In early April, when ProPublica revealed Clarence Thomas’s repertoire of undisclosed luxury trips paid for by the Dallas billionaire and GOP mega-donor Harlan Crow, it ignited a fresh firestorm of controversy involving a perennially controversial titan of American jurisprudence. Further reporting from the nonprofit investigative journalism outlet revealed that Crow had bought property from Thomas and footed private school tuition for the grandnephew whom Thomas had raised. As if these ethical imbroglios weren’t enough, The Washington Post added to the ripening whiffs of scandal around Thomas’s wife, Ginni Thomas (already under fire for her proximity to January 6 and Stop the Steal), reporting that a conservative judicial activist had “arranged” for Ginni Thomas “to be paid tens of thousands of dollars for consulting work just over a decade ago, specifying that her name be left off billing paperwork.”
These various exposés have spawned an entire Clarence Thomas news cycle, as the veteran justice faces increased congressional scrutiny and almost certainly futile calls to resign, all while the Supreme Court is expected to soon rule on closely watched cases addressing affirmative action, voting, LGBTQ+ rights, and the fate of US elections. Even for Thomas, whose confirmation almost 32 years ago was nearly derailed following Anita Hill’s accusations of sexual harassment, it’s been an especially tumultuous period in the spotlight.
It’s also perfect timing for Joel Anderson, host of Becoming Justice Thomas, the eighth season of Slate’s popular Slow Burn podcast, which premiered on Wednesday. Last year, Anderson set out to trace Thomas’s “surprising path from youthful radical to conservative icon” with a deeply researched and reported narrative audio series. He didn’t know just how timely his project would turn out to be. We talk about that and all things Clarence Thomas—a man, according to Anderson, who “looks at so many people in America as people that are out to get him”—in the condensed and edited conversation that follows.
Vanity Fair: Let’s start with the opening scene of the podcast, where you knock on the door of his 94-year-old mom’s house in Savannah, Georgia. When was that?
Joel Anderson: I remember the exact date. It was April 1st. I flew into Savannah on March 31st, and we had thought, Maybe we’ll get Clarence Thomas’s sister. In The Washington Post in 1980, he disparaged her for accepting welfare, and so we really wanted to talk with her about that relationship. That was our main priority. And we’re like, Well, you know, maybe his mother will be there. We don’t know. But the basis of the trip was, we were gonna talk to friends and former classmates. So that morning, April 1st, I talked with Lester Johnson, who is a friend of Clarence Thomas’s, and then Lester says at the end of the interview, “Well, I’m getting ready to go to the mosque today for Ramadan and I might stop by and see Clarence’s mother.” And I’m like, Hmmm, okay, just kind of taking a mental note. I just looked up where the mosque was in town, cross-referenced it with addresses that were associated with the Thomas family, and then knocked on the door.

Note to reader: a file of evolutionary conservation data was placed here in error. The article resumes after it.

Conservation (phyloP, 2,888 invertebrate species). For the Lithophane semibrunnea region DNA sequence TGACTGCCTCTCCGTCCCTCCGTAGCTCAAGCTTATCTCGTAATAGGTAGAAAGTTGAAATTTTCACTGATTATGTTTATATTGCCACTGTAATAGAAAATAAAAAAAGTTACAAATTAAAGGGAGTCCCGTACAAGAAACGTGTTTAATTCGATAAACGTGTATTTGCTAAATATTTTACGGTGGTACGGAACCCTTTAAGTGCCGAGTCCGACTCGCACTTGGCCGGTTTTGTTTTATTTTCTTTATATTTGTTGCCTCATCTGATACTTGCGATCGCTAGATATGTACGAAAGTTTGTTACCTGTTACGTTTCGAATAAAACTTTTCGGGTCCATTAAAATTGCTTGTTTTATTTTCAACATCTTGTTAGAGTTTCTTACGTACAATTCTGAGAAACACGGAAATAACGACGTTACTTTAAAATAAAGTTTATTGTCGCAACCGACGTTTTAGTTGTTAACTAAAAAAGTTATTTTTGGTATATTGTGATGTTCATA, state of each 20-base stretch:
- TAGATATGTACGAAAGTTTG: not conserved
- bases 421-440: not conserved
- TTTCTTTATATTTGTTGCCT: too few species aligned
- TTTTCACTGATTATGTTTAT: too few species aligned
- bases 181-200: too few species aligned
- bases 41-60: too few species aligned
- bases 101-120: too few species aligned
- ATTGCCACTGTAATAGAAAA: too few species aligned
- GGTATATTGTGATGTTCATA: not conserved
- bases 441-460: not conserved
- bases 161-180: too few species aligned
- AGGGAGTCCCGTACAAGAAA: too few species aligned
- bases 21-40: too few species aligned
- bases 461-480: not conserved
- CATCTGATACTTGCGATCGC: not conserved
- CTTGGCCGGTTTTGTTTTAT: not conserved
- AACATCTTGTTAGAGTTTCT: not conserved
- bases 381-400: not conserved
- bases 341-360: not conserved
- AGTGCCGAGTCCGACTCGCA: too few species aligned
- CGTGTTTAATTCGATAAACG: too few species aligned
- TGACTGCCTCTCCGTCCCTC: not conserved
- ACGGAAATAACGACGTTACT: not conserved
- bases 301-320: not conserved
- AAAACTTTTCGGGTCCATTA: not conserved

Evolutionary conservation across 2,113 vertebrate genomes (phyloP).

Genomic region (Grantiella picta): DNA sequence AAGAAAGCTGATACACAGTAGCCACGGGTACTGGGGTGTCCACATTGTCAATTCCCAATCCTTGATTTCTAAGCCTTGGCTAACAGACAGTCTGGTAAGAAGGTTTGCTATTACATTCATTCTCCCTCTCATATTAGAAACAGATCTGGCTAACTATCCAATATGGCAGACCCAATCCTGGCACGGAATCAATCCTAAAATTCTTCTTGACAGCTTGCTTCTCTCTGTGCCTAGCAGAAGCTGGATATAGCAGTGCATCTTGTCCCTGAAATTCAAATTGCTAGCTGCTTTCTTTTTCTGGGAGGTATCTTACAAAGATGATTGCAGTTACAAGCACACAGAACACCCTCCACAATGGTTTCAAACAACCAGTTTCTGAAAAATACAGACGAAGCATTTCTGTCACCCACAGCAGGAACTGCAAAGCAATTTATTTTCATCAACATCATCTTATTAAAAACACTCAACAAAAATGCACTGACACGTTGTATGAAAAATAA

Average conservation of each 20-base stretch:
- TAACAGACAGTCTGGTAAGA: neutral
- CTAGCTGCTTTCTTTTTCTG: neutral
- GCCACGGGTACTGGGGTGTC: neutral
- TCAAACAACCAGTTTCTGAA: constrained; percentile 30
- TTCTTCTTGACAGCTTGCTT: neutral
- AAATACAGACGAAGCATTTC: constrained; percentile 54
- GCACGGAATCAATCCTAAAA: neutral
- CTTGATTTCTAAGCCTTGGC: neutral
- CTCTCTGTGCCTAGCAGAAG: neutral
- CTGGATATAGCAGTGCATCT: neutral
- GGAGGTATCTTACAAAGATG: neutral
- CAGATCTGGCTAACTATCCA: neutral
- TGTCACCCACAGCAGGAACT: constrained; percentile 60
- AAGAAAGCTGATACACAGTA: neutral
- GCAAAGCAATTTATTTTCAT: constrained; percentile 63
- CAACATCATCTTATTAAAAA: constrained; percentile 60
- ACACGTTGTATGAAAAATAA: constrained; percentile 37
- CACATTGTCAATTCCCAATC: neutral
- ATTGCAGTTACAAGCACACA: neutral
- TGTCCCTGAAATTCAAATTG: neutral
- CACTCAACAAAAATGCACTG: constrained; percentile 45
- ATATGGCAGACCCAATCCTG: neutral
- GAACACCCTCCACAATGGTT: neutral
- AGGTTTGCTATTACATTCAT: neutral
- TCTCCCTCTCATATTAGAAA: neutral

Remarkably, this happened just a few days before the latest burst of scandalous headlines. You showed up unannounced at his childhood home being like,*__ __*I’m a reporter doing a big documentary project on your son. Was their any negotiating that happened off-mic, or did she just start opening up?
You basically hear how it all went down. She welcomes me in and we just start talking. In fact, I think I gave her a couple of opportunities to back out, just in case she wasn’t comfortable. For whatever reason, when I walked in, she didn’t have any sort of reservation. If I had to guess, I can’t imagine there’s a lot of people that have ever knocked on her door quite that way.
And you didn’t know that you were talking to her in a house purchased by Harlan Crow in 2014, as the world would learn two weeks later. Which is to say, the news cycle must have warranted some adjustments in the storytelling.
We had to make some accommodations for the revelations, like about the house. In that way, it really worked out for us.
Because you’d decided to do a Clarence Thomas season last year not knowing there’d be a whole new wave of controversy.
The initial timing was, this summer, the Supreme Court is supposed to make some rulings on a couple of affirmative action cases, which, if you look at the makeup of the Court, you know affirmative action in America probably won’t exist in quite the way that it did over the last 50 years. So we were hoping to time it to that ruling. Everything else that happened—his name was put into the news in a way that we just could not have expected.
Give me a sense of the research and reporting that went into this.
We had to read and watch everything, within reason, that’s out there about him. We read a lot of great books. Supreme Discomfort by Kevin Merida and Michael Fletcher. The Enigma of Clarence Thomas by Corey Robin. Clarence Thomas’s own autobiography, which in and of itself is really interesting, revelatory in a lot of different ways. And then you start reaching out to people. We probably reached out to, I dunno, 50, 75 people, and ended up with probably 30 recorded interviews. The centerpiece of the reporting was the trip to Savannah, which was three or four days. All day long I’m knocking on doors talking to people.
What are some of the most revelatory things to come out of your interviews?
I mean, obviously we talked to his mother. We were able to talk to one of his best friends from seminary, and I think that’s one of the things that maybe people sort of vaguely knew about Clarence Thomas, but didn’t know how much being a Catholic priest was a part of his early ambition. So we talked to somebody that went to school with him there—what he was like, the sort of things that he was into, how committed he was to the priesthood. We talked to one of his close friends in college, Eddie Jenkins, who also is the guy that introduced Clarence Thomas to his first wife. We talked to his mentor, Senator John Danforth. That’s the guy who hired him out of Yale Law School, and he not only talks about how Clarence dealt with, you know, working in an all-white office in Missouri when he was the attorney general, but also how he dealt with the Anita Hill accusations. Like, John Danforth was there with him right before he goes out and says the “high-tech lynching” thing. We also had Lillian McEwen, the woman he dated between his first wife and Ginni Thomas. The tape that we leave on the cutting floor there—I’m trying to think of how I wanna say this. I mean it was…
It’s very spicy. She wrote a memoir about her relationship with Clarence Thomas, and if you Google her, the prurient stuff is like, we went to sex clubs, we had threesomes. But she also just had some real up-close insights into who he was as a person and how he treated other people; what he thought about Black people and what he thought about the white Republicans that were grooming him to someday replace Thurgood Marshall. She’s there for a lot of that part of the journey. But every time she opened her mouth, I was like, Oh, my God. And then we also talked to other Black conservatives that are friends with him.